Then to salaries in Switzerland. Based a number or articles and forum posts as well as a couple of salary calculators, I’d expect a starting salary of around 6k CHF per month or 78k per year assuming the monthly wage is muliplied by 13. Based on the tax calculator on the website of the Swiss Federal Tax Administration, my total tax burden would be about 6,9k assuming I’m living in Basel-Stadt. Taxes for Zurich showed 8,5k while Zug had a mere 4,8k. This would mean that my monthly net income would be somewhere between 5300 and 5650 CHF .

Is this a realistic estimation or did I miss something?


Even though Switzerland has a notoriously high cost of living, this sum seems large enough so that I could save 2k+ per month. Seeing as I’m single with no kids, I’m planning on getting a small studio apartment and moving by foot, bike or public transportation. Therefore, I’d expect monthly living costs in CHF to be around:

Rent = 1000 (Basel seemed a bit cheaper, Zurich and Zug a couple hundred more)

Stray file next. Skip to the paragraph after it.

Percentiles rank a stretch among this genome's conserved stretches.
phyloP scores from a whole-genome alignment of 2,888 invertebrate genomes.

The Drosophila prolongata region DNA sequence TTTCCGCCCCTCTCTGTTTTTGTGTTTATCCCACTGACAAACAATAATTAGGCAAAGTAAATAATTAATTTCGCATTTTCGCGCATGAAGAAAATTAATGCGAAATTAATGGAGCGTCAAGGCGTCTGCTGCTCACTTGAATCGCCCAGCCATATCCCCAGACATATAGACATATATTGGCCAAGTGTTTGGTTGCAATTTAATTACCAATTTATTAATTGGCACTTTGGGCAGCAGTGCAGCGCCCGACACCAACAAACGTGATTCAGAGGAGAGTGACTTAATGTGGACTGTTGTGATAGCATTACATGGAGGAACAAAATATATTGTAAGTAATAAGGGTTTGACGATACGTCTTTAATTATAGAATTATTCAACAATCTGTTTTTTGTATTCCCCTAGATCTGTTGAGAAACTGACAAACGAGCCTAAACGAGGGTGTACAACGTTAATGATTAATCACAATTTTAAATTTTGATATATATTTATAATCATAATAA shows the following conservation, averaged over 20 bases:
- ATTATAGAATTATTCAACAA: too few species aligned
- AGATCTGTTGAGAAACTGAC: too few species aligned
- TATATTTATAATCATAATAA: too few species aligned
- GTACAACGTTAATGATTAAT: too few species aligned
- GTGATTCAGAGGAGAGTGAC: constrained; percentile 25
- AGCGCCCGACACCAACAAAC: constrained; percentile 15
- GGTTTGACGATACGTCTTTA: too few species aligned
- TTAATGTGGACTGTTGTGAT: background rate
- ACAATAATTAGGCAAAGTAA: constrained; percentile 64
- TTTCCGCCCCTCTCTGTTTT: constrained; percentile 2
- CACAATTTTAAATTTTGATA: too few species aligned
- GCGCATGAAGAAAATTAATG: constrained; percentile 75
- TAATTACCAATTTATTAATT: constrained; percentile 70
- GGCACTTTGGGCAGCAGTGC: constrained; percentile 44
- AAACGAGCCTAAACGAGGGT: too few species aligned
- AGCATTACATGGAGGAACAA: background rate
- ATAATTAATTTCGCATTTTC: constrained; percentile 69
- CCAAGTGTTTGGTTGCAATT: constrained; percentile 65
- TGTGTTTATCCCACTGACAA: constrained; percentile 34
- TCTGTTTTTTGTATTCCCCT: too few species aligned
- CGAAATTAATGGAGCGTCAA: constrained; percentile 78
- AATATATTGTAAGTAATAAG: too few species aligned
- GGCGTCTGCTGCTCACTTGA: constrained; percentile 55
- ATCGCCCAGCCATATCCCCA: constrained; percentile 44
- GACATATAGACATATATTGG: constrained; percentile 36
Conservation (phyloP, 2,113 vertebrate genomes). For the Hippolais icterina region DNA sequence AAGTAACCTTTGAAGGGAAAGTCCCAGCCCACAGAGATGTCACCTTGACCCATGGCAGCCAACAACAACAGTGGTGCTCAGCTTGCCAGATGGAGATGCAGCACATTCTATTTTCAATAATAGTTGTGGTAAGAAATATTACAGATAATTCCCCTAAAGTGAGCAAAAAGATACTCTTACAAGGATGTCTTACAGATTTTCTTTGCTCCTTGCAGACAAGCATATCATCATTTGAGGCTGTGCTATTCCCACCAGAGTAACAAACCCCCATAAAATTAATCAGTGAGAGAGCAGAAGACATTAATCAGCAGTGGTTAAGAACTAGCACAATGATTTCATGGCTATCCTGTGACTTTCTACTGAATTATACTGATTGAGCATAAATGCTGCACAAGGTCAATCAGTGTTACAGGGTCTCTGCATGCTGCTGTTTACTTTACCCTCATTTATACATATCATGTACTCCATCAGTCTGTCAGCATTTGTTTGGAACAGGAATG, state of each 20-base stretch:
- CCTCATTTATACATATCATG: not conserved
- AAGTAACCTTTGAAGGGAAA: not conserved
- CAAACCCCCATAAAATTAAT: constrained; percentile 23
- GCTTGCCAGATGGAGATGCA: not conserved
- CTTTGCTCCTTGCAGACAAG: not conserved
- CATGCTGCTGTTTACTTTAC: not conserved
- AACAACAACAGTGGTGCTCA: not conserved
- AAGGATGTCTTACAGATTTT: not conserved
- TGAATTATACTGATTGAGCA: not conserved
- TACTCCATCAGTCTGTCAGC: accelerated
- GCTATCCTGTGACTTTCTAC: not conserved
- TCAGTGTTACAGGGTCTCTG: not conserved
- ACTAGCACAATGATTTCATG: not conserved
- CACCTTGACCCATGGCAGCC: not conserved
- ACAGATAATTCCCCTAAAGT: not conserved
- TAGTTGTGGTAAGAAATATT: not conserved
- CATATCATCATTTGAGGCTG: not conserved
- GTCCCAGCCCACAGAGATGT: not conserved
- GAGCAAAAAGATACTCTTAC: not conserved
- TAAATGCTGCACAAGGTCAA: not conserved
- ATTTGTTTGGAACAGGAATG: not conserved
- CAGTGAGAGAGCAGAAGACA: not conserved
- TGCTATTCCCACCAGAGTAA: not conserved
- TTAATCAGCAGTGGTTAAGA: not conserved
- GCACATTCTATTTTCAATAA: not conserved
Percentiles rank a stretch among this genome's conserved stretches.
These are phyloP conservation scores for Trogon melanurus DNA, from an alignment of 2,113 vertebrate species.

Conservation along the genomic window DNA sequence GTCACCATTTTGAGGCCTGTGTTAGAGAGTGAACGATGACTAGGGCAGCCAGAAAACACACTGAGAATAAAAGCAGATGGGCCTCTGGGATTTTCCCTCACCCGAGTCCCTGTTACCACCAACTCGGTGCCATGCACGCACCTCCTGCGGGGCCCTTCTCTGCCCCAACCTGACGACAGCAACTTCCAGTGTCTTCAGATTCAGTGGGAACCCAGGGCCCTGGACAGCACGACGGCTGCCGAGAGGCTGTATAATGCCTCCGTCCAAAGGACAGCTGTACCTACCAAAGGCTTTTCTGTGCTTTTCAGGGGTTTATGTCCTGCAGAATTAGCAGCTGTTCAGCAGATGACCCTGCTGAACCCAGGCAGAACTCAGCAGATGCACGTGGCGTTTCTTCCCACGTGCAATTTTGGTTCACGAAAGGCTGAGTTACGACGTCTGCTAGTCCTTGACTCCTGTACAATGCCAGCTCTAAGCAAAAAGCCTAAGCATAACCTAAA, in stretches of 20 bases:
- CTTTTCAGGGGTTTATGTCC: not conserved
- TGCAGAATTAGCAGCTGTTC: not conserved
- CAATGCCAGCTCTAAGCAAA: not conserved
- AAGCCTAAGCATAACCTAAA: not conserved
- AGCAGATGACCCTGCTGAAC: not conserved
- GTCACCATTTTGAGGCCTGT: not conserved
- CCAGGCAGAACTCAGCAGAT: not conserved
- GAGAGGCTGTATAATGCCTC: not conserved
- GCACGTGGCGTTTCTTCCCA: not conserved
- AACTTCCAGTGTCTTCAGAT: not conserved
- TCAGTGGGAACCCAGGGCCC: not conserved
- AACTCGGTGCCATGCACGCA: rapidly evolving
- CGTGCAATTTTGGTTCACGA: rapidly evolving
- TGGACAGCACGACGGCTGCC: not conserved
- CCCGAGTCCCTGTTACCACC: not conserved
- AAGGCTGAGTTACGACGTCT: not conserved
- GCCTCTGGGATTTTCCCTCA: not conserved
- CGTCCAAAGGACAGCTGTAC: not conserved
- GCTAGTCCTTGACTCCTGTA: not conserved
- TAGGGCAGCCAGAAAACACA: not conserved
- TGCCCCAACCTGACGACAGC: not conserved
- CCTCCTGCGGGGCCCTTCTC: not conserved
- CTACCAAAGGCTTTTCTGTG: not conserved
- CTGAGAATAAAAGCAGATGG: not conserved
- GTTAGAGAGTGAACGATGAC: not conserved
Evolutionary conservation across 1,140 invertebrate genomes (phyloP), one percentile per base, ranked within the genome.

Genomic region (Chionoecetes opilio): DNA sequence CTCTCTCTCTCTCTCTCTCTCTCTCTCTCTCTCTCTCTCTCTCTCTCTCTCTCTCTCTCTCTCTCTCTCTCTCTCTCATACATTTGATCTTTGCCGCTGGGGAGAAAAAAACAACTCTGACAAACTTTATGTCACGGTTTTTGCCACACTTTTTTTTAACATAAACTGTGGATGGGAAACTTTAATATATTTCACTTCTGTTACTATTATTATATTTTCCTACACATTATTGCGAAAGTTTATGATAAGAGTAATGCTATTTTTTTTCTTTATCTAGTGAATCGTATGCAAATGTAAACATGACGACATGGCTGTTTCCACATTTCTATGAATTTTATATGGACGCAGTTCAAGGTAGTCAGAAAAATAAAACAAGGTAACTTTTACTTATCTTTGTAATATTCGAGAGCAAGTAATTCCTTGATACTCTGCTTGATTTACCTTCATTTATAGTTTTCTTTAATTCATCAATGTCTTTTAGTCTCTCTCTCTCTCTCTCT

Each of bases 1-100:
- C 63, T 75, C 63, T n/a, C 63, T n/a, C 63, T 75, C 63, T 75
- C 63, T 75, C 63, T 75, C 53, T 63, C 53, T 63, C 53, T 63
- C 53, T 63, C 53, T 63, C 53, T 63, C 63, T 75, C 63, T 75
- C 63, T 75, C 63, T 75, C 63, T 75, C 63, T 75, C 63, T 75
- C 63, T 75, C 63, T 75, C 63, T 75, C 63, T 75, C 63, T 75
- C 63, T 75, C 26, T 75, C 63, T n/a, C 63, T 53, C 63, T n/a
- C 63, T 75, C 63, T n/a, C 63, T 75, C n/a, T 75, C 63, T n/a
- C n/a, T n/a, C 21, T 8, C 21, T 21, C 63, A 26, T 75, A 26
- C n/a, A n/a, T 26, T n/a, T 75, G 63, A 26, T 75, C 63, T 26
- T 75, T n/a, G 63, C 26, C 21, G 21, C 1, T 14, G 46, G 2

Groceries = 350, I’m planning on doing some of my shopping in Germany

Healthcare = 350

Public transport = 75

Internet = 40 (Sunrise ADSL)

Phone = 20

Electricity = 35

Gym membership = 70

Total = 1940 CHF

If we assume that I’d land a 78k CHF/year job in Basel-Stadt, these costs would leave me with about 3500 CHF to spare monthly. Even if my rent or other costs would swell up a bit, it seems very plausible that I could put about 2,5k into stocks monthly.

Are there any angles that I’ve missed? Do these numbers seem realistic for a single dude with no offspring?

I think you are missing out on:

  • at least one other insurance; e.g. household, which you will probably be required to take out if you rent; not too much per month, maybe 250-300/year
  • probably some more for the apartment costs, for utilities (nebenkosten, electricity)
  • a bit more for food, at least 350 doesn’t sound very realistic to me (depends what kind of stuff would you buy/eat, and if you have canteen food at work, or cook at home)